Listed in: Political Science, as POSC-429
Jaeyoon Park (Section 01)
In this course we explore the relations between science and politics. Are science and politics two distinct domains of life, and if so, what differentiates them? How do they interact? We know that policies can be based on scientific research, and that scientific priorities can be shaped by political motives. But does scientific research ever resemble politics? Can politics affect, not just scientific objectives, but the very content of knowledge or truth? We will explore these questions by studying two major theorists of science and politics: Michel Foucault and Bruno Latour. We will read both their philosophical and empirical work. One aim of the course is to build a vocabulary for discussing the many and complex relations between science and politics. A second aim is to ground this vocabulary in concrete examples. Studying Foucault’s histories of psychiatry, medical science, and criminology and Latour’s ethnographies of biological research and engineering will enable us to do both. Course texts include: Madness and Civilization, The Birth of the Clinic, Discipline and Punish (Foucault); and Science in Action, Politics of Nature, Down to Earth (Latour).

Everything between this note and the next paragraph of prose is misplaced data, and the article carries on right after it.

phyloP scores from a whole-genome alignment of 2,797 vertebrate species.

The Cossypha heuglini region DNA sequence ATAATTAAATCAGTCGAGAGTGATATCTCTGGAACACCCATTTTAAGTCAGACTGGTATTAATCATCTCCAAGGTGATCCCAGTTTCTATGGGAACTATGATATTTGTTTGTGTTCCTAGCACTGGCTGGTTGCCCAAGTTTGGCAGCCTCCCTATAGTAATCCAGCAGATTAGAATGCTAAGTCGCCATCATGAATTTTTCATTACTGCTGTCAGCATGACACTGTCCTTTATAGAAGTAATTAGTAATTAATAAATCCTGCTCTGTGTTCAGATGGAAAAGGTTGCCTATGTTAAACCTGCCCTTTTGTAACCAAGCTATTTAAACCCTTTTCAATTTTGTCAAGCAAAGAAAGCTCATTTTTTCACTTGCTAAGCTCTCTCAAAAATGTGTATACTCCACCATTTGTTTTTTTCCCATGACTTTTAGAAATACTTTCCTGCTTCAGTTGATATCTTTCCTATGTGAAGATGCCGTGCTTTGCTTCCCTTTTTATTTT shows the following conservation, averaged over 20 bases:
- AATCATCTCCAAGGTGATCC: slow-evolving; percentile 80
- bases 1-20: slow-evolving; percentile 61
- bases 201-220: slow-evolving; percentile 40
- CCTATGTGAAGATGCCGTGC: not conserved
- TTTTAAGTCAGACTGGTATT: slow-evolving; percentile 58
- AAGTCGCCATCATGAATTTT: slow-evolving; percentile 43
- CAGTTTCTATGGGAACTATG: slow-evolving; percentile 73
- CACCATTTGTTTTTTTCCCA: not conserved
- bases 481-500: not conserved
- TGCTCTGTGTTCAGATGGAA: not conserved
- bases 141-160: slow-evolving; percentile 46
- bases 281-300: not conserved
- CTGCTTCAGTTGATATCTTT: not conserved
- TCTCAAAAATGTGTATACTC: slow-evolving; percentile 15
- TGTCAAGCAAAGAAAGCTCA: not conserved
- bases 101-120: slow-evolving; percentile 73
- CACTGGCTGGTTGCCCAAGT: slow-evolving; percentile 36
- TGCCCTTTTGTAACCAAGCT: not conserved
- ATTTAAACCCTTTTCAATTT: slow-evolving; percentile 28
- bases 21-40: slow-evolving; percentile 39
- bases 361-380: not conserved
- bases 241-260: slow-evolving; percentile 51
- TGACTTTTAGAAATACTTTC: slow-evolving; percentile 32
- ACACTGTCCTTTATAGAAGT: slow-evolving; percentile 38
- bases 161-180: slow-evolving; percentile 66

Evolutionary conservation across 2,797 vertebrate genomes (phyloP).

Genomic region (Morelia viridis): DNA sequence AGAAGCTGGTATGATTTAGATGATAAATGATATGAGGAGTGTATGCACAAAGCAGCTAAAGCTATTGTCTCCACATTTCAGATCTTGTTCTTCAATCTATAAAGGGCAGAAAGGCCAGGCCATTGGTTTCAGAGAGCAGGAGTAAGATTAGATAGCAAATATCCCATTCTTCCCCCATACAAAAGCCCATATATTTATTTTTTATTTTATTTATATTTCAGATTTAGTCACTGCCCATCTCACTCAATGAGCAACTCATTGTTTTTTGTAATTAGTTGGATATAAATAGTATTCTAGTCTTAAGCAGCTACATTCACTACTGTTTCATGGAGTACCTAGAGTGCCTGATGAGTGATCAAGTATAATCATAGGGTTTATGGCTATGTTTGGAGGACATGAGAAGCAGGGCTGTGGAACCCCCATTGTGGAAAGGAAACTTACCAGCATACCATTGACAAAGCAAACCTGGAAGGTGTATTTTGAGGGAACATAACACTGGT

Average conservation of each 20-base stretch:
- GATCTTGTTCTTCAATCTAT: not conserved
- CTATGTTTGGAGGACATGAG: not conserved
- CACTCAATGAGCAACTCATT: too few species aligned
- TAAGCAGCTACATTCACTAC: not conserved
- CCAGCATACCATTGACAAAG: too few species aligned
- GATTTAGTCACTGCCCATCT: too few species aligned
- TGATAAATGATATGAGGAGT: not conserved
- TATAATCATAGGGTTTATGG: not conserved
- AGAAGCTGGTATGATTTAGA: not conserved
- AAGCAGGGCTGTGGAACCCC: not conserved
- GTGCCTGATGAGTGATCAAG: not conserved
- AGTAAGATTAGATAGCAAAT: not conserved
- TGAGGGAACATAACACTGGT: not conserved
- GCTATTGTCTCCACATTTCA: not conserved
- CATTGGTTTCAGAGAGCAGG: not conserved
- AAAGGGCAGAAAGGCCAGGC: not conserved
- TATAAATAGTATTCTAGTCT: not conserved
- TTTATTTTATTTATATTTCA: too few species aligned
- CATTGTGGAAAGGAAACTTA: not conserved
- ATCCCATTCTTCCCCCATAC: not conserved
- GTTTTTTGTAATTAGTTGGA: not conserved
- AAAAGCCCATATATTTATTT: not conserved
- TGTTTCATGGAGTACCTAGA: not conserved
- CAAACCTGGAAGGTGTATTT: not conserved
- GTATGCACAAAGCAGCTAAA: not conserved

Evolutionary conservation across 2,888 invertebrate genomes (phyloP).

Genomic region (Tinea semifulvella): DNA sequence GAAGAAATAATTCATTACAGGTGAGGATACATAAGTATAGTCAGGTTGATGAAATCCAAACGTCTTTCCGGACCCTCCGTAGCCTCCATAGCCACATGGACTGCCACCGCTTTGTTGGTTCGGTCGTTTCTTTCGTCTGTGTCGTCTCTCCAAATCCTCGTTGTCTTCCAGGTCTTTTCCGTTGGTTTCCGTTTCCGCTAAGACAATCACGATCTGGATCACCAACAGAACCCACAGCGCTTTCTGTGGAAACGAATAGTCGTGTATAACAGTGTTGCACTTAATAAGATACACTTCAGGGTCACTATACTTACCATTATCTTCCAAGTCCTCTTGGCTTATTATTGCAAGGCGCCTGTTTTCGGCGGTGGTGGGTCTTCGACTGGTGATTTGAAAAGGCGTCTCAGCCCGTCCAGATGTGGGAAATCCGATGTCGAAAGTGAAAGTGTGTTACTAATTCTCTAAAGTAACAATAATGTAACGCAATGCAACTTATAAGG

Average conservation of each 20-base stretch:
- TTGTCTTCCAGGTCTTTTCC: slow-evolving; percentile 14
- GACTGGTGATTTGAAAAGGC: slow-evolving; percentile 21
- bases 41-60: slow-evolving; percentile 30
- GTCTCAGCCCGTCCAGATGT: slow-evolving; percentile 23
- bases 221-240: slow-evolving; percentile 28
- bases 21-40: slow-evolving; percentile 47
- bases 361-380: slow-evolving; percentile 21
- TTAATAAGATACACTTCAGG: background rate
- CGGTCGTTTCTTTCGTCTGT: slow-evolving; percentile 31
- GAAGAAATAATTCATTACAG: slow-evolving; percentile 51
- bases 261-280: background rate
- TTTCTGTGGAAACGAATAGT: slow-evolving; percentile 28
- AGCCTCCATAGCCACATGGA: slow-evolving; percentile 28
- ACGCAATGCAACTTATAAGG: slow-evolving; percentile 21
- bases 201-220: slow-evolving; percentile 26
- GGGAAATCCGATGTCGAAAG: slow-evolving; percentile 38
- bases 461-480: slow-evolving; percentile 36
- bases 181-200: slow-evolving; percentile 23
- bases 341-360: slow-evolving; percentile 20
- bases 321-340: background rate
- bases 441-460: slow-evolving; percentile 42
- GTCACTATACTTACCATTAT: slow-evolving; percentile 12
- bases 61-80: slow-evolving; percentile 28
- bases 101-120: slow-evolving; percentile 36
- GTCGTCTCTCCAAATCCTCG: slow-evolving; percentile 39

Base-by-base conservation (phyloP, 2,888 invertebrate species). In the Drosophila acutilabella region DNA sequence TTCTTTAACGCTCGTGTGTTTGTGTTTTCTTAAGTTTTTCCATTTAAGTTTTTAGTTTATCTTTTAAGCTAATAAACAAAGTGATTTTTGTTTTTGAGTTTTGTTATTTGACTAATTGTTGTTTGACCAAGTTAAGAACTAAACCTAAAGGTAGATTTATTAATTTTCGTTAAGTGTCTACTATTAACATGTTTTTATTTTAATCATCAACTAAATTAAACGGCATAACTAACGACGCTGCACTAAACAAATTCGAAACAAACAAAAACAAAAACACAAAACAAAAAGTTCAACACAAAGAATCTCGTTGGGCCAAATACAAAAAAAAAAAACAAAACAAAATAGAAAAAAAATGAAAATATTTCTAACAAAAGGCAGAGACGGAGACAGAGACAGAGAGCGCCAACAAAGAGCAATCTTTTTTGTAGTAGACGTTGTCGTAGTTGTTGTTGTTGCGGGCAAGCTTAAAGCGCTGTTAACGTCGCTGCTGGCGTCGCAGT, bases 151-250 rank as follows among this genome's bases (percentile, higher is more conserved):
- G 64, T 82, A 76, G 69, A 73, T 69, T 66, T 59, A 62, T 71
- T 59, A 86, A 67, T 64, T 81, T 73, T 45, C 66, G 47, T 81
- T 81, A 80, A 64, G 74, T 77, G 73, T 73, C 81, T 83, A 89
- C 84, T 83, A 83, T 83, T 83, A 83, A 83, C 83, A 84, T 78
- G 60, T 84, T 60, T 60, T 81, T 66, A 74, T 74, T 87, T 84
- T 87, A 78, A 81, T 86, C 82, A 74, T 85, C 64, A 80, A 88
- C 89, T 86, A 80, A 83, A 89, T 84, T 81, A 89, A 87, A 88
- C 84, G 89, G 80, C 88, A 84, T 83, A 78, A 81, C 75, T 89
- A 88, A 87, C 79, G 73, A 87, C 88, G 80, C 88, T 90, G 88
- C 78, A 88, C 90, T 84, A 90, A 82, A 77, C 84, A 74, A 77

Requisite: at least two courses in political theory or philosophy. Limited to 20 students. Not open to first-year students. Spring semester. Visiting Assistant Professor Park.
How to handle overenrollment: Instructor will manage the roster.
Students who enroll in this course will likely encounter and be expected to engage in the following intellectual skills, modes of learning, and assessment: Emphasis on written work, analytic reading, class discussion.